Edited by: Riccardo Del Fabbro – Architecture Department Editor –
Proofreading: Bianca Baroni
Where : Sachsen-Anhalt, Germany
Artworks: industrial landscape


According to several thoughts, the industrial revolution has been the beginning of the modern society and, consequently, of the contemporary one.
The economic BOOM, which expanded through different periods since mid 19th century allowed the entire world population to improve their living conditions.
At the same time, it deteriorated for many decades the lifestyle of those who were part of the industrial production chain.


This is obviously a simplistic simplification.
The whole thing changes if we speak about the evolution of those areas where industrial growth took place, or is taking place today.
Their morphological and geological richness has meant that humans began to speculate in order to extract useful products or raw materials for industrial processing.
This uncontrolled gain has brought drastic changes in the nature and in its landscape.
A good example is Bitterfeld-Wolfen, a town of 45k inhabitants, in the heart of the “Sachsen-Anhalt” region.


Since the early 40’s of 1800 its lands have been “looted” to extract lignite and clay and after a few years the chemical industry has put down roots in his flat landscape, typical of the central part of Germany.
So, chemical extractions and carbon derivatives.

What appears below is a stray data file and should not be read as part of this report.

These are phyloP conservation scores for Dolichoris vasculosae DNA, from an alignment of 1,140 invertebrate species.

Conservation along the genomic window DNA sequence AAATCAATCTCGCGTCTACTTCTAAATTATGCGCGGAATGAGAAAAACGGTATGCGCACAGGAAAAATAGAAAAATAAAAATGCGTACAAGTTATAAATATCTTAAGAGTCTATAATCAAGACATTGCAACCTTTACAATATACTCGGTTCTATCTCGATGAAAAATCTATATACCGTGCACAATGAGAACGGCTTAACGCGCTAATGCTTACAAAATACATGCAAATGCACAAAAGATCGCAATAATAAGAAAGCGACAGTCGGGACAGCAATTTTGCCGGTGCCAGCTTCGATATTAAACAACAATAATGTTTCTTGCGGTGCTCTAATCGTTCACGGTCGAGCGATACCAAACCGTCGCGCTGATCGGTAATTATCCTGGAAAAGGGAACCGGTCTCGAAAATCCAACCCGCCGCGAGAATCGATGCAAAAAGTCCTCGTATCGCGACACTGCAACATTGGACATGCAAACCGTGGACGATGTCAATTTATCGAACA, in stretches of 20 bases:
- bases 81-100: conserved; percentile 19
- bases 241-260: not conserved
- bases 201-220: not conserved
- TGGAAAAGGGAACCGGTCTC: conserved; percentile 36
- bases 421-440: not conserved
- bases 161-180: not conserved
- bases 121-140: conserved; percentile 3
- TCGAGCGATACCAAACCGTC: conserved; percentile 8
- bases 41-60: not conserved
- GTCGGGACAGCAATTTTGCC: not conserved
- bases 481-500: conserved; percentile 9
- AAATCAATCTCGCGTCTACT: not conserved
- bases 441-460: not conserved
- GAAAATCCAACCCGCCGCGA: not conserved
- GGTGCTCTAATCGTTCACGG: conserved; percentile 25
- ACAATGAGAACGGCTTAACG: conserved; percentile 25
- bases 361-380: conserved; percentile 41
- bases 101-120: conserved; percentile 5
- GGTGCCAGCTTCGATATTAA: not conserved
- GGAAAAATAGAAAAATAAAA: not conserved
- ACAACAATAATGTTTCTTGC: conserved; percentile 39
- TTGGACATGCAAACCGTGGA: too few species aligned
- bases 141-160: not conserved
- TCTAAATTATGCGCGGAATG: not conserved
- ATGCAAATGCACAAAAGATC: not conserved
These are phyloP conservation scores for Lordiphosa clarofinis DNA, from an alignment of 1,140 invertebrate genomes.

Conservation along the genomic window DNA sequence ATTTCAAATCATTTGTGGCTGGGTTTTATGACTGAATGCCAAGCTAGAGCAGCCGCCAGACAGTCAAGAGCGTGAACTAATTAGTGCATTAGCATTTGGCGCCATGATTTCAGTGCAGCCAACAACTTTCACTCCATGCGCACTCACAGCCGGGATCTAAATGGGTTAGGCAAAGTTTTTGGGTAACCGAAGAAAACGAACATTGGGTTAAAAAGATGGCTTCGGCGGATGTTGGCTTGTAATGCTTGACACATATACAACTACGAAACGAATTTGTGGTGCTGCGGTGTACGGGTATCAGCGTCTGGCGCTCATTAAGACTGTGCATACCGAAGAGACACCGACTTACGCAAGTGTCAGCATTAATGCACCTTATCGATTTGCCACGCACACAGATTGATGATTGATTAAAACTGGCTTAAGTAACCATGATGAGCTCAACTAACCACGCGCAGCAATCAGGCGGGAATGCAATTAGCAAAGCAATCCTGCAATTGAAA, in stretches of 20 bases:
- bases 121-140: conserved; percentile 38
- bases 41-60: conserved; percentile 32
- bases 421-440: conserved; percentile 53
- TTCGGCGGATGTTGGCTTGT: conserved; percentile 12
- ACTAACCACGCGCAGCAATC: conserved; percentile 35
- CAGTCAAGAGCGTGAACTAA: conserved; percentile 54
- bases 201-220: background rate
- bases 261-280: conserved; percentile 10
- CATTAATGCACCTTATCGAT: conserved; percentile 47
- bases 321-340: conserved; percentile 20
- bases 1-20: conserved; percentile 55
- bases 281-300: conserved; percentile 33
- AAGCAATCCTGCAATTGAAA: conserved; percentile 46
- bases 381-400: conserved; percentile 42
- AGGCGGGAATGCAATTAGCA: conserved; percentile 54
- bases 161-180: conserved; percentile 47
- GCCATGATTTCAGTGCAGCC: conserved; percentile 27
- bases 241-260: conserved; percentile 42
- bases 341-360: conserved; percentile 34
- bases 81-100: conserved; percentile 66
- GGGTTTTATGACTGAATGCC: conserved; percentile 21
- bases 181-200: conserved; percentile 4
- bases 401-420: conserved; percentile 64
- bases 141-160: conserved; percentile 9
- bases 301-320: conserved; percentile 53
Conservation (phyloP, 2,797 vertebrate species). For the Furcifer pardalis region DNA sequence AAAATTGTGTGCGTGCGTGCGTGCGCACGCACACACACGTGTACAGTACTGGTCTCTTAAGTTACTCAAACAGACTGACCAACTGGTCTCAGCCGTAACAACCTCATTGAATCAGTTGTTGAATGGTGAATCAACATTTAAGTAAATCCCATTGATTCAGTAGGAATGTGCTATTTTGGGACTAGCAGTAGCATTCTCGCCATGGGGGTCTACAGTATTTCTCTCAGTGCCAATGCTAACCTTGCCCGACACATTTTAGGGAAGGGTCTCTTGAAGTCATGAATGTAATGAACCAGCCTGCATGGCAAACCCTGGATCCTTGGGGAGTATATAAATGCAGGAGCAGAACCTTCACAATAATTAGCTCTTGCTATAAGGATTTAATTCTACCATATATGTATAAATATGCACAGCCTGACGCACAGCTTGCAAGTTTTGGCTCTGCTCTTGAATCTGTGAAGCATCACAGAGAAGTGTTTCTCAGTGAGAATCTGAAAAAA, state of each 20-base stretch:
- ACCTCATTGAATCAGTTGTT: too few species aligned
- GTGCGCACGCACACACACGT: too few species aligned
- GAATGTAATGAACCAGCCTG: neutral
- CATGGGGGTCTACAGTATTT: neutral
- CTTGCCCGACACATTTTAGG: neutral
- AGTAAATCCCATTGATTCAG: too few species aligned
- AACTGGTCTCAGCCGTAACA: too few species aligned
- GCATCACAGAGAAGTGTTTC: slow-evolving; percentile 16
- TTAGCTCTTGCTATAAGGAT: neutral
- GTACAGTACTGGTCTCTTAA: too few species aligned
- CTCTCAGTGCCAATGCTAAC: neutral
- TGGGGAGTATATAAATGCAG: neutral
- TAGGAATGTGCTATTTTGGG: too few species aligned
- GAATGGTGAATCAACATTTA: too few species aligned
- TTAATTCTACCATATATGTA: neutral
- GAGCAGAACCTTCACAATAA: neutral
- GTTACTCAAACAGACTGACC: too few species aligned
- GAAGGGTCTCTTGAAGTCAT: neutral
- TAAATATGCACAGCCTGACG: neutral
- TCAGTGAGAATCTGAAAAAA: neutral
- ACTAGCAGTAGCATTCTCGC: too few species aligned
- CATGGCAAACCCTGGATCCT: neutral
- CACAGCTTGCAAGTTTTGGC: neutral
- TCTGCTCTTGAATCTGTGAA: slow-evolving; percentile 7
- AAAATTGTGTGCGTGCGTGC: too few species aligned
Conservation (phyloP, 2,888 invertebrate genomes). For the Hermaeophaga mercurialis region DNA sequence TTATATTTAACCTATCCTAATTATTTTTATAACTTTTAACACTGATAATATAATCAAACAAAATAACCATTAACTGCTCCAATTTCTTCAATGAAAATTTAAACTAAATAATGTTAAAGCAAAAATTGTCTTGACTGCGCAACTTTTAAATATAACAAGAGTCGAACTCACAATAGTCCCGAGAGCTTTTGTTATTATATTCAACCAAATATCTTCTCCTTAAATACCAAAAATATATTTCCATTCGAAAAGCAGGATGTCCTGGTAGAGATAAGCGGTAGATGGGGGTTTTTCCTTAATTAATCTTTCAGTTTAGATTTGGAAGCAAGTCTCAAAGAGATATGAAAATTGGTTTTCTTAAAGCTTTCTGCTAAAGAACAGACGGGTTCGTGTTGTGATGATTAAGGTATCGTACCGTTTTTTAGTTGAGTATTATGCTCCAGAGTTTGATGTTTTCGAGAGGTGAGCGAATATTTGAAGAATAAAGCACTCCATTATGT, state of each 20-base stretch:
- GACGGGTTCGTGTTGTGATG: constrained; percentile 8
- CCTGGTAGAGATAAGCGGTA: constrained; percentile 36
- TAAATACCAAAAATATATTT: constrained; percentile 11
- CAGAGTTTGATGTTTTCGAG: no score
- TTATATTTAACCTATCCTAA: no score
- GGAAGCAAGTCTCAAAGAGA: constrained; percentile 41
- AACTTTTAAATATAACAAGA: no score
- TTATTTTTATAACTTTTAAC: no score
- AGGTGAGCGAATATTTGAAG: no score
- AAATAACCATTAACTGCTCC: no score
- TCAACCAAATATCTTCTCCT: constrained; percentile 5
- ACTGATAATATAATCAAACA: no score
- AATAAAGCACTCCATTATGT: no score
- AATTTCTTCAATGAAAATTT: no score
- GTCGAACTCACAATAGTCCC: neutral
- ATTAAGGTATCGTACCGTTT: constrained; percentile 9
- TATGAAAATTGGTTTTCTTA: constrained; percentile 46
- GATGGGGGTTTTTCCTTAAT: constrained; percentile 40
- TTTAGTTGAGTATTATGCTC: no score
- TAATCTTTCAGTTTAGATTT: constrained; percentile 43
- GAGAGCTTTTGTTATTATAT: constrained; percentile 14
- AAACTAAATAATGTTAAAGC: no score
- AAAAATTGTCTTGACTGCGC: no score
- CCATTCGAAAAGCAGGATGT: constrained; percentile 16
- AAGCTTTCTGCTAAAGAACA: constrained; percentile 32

From the second post-war period, many factors, from political to economic ones, allowed at first the chemical industry to have a net negative peak, up to the shutdown, and then the mining sector in the nineties closed.
Now the chemical industry seems stable but in crisis, unfortunately local people can’t find great deal for work, many leaves, the city is empty.
The multi centenary mines are no longer visible.
Where have they gone?


Have been hushed up under water, infact the whole mining area was covered by untold cubic meters of water.
In an attempt to remedy this “tampering with evidence”, (and makes a subtle laugh), was built at the beginning of the 21st century, a park, which could be described as (post) industrial, and that appears to be the largest installation of landart globally.
What characterizes this landscape intervention are 8 hills and 49 slag heaps that want to express the nature of the historically productive place.
At the center of this green peninsula there’s an amphitheater molded by the landscape conformation that can hold up to 3800 spectators for theater performances, concerts: everything that has to do with entertainment.


Let’s take a bare summary: in the past there were mines, continuous excavations, endless cycle of detritus, and pollution. Today in the same areas we have a lake that can be bravely suitable for swimming, an amphitheater, hills and pilings of sediments which serve to “remember”.
So all that was productive and pollutant has now been turned into entertainment, cultural and artistic spaces.


The city continues to appear as a ghost, empty, and the different chimneys of the industries keep on making the sky grey.
If the greyness of the sky is the true monument that can help us to not forget about the past, everything else seems to have been hidden.

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About the Author

Born 1985, Italy.
Architect in Berlin, London and Italy.
Master’s Degree in Architecture, IUAV, Venice, Italy.
Visiting student at UdeM, Montréal, Canada.
Visiting student at ENSAB, Rennes, France.

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